There is significant statistical evidence to back up my premise. Read Carol Tavris’ book “Mistakes Were Made (But Not By Me). Her book discusses multiple studies to back up what I’m saying. “Minimal level of success” means that the “Dick” approach only works in a small percentage of cases (refer to the above) “Meaningful dialog” refers to an exchange of ideas. “Change” means to make different or cause a transformation.

      Any other questions?

      • latsot said,

        October 28, 2010 at 12:23 pm

        Hi Maria,

        A reference in an obscure book doesn’t constitute evidence. What is it evidence *for*? What was the hypothesis? And how did the stuff in the book contribute to that hypothesis?

        But rather than point me at books I won’t have time in the short term to read, why not describe some of the arguments? Why not describe exactly how the book points out that niceness is automatically better?

    • latsot said,

      October 28, 2010 at 12:35 pm

      Also, you have every opportunity to answer my questions and you haven’t.

      Aren’t they good questions? If they aren’t, why not?

      Why won’t you answer them?

      • November 4, 2010 at 10:51 am

        I’m more than a little busy prepping for a trade show this weekend and working on improvements for my non-profit. Yes, you have raised a valid point though I hardly think the book I referenced was obscure since the author spoke at TAM this year. Give me a little more time. I need to look through studies on PubMed and Quackwatch. I WILL answer your questions, but right now my real life has be strapped to a rocket sled.

      • latsot said,

        November 4, 2010 at 11:36 am

        “I need to look through studies on PubMed and Quackwatch. ”

        Why?

        You already made a bunch of assertions. Are you now saying those were unfounded? If so, why did you say such unfounded things? If not, why don’t you already know what justification you have for your assertions?

      • November 21, 2010 at 5:32 pm

        Why? Because I wanted to give out accurate information.

        This post was not meant as a dissertation. But it WAS based on my anecdotal observations. People have emailed me privately about this topic, thanking me for my approach. After a weekend at SkeptiCon, I’m guessing I’m kind of an accomodationist.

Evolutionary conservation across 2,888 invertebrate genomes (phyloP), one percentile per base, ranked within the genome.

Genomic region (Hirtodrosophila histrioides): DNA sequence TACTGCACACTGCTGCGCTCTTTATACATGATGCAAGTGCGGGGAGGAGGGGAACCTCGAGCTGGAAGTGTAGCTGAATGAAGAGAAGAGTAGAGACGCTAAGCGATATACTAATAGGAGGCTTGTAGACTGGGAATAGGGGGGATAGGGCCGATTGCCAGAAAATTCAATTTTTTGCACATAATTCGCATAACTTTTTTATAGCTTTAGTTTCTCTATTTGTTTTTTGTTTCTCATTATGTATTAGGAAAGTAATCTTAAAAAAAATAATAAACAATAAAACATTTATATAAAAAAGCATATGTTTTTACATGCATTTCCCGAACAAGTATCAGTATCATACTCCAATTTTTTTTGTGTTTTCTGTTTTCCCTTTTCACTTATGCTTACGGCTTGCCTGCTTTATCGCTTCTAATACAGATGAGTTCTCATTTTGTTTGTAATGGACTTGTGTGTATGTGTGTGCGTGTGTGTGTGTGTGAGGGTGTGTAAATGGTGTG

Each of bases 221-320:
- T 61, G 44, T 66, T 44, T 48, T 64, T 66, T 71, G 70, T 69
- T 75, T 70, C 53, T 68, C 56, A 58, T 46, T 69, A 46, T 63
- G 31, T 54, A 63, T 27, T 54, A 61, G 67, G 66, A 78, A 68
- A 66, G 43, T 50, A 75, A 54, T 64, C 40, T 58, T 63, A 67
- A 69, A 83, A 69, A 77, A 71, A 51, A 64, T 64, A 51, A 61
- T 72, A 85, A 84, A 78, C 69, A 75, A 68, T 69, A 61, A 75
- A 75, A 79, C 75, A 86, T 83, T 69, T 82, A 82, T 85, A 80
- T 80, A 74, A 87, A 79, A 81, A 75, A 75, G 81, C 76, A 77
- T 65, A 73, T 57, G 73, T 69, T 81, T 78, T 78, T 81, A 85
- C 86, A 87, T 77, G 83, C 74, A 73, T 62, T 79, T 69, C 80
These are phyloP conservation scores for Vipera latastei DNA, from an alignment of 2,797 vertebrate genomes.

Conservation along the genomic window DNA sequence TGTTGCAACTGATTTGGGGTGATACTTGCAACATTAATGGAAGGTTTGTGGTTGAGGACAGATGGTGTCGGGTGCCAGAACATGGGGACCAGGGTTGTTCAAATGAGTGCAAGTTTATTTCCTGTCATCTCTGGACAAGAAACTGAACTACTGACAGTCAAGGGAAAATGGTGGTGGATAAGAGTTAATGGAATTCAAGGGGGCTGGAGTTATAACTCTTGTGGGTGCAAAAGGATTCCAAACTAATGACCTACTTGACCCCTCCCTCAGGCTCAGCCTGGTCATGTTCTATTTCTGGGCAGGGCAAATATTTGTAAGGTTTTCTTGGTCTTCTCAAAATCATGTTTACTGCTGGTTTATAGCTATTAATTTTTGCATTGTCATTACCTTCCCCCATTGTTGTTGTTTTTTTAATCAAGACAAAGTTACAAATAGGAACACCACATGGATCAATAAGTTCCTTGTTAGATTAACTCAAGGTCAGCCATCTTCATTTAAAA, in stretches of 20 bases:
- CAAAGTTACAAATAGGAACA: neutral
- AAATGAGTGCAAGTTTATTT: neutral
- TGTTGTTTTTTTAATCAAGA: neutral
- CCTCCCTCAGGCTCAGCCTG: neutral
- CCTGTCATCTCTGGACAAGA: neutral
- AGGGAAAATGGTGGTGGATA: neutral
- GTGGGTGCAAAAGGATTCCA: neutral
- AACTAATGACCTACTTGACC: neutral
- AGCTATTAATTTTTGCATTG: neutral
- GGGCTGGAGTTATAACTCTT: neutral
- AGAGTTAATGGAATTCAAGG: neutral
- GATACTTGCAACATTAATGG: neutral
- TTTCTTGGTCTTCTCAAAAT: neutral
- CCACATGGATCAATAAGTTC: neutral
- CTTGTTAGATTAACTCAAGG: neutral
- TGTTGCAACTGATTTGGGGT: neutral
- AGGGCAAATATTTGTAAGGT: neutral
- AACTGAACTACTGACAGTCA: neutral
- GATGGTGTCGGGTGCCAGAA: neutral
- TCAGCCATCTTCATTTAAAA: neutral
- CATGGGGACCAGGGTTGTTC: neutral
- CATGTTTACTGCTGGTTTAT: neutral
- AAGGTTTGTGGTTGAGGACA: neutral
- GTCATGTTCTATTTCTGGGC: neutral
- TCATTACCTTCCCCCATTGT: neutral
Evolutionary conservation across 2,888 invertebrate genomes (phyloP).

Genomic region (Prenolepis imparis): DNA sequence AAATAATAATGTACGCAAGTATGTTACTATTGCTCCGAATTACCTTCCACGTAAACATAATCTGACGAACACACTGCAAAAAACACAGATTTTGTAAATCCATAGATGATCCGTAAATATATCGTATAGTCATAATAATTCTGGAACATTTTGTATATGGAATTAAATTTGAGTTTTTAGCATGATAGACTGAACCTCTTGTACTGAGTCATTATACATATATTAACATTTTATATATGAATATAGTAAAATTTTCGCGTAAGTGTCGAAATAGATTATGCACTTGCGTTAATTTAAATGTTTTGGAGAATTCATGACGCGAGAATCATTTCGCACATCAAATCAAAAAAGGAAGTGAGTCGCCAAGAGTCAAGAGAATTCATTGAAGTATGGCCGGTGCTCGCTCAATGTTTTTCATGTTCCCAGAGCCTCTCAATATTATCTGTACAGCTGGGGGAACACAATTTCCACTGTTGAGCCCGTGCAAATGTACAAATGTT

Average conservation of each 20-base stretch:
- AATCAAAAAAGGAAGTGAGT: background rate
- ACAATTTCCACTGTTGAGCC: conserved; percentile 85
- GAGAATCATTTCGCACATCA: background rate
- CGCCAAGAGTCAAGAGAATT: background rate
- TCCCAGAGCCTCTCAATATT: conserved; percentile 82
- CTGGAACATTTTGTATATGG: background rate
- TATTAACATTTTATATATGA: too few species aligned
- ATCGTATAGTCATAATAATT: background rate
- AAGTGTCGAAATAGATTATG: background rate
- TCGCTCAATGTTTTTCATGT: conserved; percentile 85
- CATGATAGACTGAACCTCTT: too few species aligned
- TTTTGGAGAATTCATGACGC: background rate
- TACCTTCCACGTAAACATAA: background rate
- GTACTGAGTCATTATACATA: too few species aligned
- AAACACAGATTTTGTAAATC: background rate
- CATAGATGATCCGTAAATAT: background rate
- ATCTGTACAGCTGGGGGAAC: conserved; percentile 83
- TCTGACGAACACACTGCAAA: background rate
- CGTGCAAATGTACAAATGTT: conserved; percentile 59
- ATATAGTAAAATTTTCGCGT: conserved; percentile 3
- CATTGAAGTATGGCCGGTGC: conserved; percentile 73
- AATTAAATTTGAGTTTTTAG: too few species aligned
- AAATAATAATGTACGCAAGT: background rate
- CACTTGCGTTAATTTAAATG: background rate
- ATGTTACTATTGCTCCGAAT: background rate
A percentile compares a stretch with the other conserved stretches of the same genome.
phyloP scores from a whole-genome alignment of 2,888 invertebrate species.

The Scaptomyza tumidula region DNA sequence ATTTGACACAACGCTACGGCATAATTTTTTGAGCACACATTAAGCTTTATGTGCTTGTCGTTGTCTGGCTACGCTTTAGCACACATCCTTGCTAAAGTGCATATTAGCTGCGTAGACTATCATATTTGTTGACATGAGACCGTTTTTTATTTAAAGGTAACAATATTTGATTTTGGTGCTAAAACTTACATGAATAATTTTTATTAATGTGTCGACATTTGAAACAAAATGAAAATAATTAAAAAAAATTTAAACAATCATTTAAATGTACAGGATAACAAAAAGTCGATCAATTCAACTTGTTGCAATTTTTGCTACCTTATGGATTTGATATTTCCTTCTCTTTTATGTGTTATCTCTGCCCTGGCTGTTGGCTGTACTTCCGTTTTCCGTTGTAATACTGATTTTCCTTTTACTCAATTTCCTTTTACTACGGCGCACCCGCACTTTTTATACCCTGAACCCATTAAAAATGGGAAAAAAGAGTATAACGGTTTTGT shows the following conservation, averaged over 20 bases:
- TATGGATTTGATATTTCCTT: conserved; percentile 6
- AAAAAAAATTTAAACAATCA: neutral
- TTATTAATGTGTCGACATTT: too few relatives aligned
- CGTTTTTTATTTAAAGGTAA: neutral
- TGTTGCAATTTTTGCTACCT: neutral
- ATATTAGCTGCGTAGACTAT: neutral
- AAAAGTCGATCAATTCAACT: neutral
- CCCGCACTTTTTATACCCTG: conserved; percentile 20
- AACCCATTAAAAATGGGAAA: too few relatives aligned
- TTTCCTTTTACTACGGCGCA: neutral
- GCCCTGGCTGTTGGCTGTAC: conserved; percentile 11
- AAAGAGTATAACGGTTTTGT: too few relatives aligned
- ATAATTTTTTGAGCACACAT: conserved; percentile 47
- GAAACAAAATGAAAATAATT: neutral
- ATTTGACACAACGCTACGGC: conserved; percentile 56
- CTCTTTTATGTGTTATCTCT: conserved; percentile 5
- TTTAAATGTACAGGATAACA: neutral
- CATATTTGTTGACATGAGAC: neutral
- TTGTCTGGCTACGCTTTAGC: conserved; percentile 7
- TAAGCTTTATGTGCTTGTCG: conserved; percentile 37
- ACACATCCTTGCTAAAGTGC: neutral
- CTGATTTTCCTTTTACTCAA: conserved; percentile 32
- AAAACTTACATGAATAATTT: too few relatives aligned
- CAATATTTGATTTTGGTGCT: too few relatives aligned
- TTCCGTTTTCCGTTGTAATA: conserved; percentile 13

Skepticism is a tool but it doesn’t have to be a jackhammer.

        I am also in the process of researching the psychology behind beliefs and why people cling to them so tightly when confronted. So far Quackwatch has been useless for this purpose and PubMed more with biology so it is going to take me a while while trying not to cherry pick.

        I CAN tell you this much: Our brains are evolutionarily hardwired towards beliefs. Here is one small example of that: http://pewforum.org/Science-and-Bioethics/How-Our-Brains-are-Wired-for-Belief.aspx Critical thinking is not something that is instinctual.

        While I’m doing my research, I would love to see the evidence for your position.

  6. latsot said,

    November 4, 2010 at 11:30 am

    “Give me a little more time.”

    I didn’t mean to imply that there was a time limit, sorry for being so pushy.

    However, all I wanted was a paragraph or so summarising the arguments in favour of this position. You could presumably summarise some of the arguments in the not-obscure book in about ten minutes. They wouldn’t be YOUR arguments, they’d be what the book said, so you wouldn’t have to spend time defending them too closely. Everyone wins!

    How long would it take to summarise the argument you consider fairly watertight? Five minutes? Two hours?

    I invite you to split the difference. Take a few minutes explaining the argument that’s so apparent to you based on the evidence you know so well. Then, when you have time, you can present the evidence itself.

    I’m sure you can scrape together a few minutes for phase one.

  7. latsot said,

    November 23, 2010 at 9:10 am

    “This post was not meant as a dissertation. But it WAS based on my anecdotal observations.”

    And yet – and this was my entire point – you said some things were true when there’s no way you could know whether they were true or not. You claim there’s evidence that rude, horrible people like me set back the cause of skepticism and you claim there’s evidence and then…..you fail to produce it.

    “Education is the answer, not ridicule.”

    Is it? Why? How do you know?

    “Asking someone “Have you thought it could be this?” instead of calling names is so much more productive.”

    Is it? Why? How do you know?

    “Why? Because I wanted to give out accurate information. ”

    You avoided the point, which was why you made assertions in the first place without being able to back them up. If your response is “well, I need to look stuff up” then you have failed at skepticism. You should have started with the evidence, not looked for evidence that backed up your assertions. UR DOIN IT RONG.

    “People have emailed me privately about this topic, thanking me for my approach.”